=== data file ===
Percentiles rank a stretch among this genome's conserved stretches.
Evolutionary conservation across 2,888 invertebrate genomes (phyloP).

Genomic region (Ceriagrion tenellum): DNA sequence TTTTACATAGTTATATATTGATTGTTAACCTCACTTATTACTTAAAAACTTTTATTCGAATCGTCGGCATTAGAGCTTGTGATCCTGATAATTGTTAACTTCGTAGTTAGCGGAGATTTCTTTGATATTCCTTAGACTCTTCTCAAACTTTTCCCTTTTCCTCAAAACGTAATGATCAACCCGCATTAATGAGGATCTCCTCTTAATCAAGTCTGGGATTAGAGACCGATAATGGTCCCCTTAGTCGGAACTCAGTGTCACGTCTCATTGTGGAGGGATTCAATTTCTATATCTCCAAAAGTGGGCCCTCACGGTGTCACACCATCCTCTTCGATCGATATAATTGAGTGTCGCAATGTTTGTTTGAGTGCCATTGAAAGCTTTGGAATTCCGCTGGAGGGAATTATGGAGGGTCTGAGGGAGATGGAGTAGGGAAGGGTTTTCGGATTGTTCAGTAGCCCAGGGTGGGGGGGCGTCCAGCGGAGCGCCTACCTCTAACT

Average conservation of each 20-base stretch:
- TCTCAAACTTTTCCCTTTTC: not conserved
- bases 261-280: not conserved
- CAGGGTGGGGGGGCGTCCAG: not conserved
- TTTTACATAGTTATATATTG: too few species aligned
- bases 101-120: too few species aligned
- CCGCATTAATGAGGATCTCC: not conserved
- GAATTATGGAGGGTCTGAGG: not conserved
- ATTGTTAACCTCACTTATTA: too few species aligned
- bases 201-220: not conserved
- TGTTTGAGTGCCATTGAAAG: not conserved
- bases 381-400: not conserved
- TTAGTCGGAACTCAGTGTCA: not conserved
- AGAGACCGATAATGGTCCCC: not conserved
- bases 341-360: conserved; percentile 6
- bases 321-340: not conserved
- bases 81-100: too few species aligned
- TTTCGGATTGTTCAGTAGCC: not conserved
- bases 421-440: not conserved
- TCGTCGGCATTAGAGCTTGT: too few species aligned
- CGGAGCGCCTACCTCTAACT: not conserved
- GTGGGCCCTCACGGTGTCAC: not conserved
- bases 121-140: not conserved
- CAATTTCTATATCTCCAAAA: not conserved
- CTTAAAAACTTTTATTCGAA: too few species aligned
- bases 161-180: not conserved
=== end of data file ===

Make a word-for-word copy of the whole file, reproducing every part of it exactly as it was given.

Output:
Percentiles rank a stretch among this genome's conserved stretches.
Evolutionary conservation across 2,888 invertebrate genomes (phyloP).

Genomic region (Ceriagrion tenellum): DNA sequence TTTTACATAGTTATATATTGATTGTTAACCTCACTTATTACTTAAAAACTTTTATTCGAATCGTCGGCATTAGAGCTTGTGATCCTGATAATTGTTAACTTCGTAGTTAGCGGAGATTTCTTTGATATTCCTTAGACTCTTCTCAAACTTTTCCCTTTTCCTCAAAACGTAATGATCAACCCGCATTAATGAGGATCTCCTCTTAATCAAGTCTGGGATTAGAGACCGATAATGGTCCCCTTAGTCGGAACTCAGTGTCACGTCTCATTGTGGAGGGATTCAATTTCTATATCTCCAAAAGTGGGCCCTCACGGTGTCACACCATCCTCTTCGATCGATATAATTGAGTGTCGCAATGTTTGTTTGAGTGCCATTGAAAGCTTTGGAATTCCGCTGGAGGGAATTATGGAGGGTCTGAGGGAGATGGAGTAGGGAAGGGTTTTCGGATTGTTCAGTAGCCCAGGGTGGGGGGGCGTCCAGCGGAGCGCCTACCTCTAACT

Average conservation of each 20-base stretch:
- TCTCAAACTTTTCCCTTTTC: not conserved
- bases 261-280: not conserved
- CAGGGTGGGGGGGCGTCCAG: not conserved
- TTTTACATAGTTATATATTG: too few species aligned
- bases 101-120: too few species aligned
- CCGCATTAATGAGGATCTCC: not conserved
- GAATTATGGAGGGTCTGAGG: not conserved
- ATTGTTAACCTCACTTATTA: too few species aligned
- bases 201-220: not conserved
- TGTTTGAGTGCCATTGAAAG: not conserved
- bases 381-400: not conserved
- TTAGTCGGAACTCAGTGTCA: not conserved
- AGAGACCGATAATGGTCCCC: not conserved
- bases 341-360: conserved; percentile 6
- bases 321-340: not conserved
- bases 81-100: too few species aligned
- TTTCGGATTGTTCAGTAGCC: not conserved
- bases 421-440: not conserved
- TCGTCGGCATTAGAGCTTGT: too few species aligned
- CGGAGCGCCTACCTCTAACT: not conserved
- GTGGGCCCTCACGGTGTCAC: not conserved
- bases 121-140: not conserved
- CAATTTCTATATCTCCAAAA: not conserved
- CTTAAAAACTTTTATTCGAA: too few species aligned
- bases 161-180: not conserved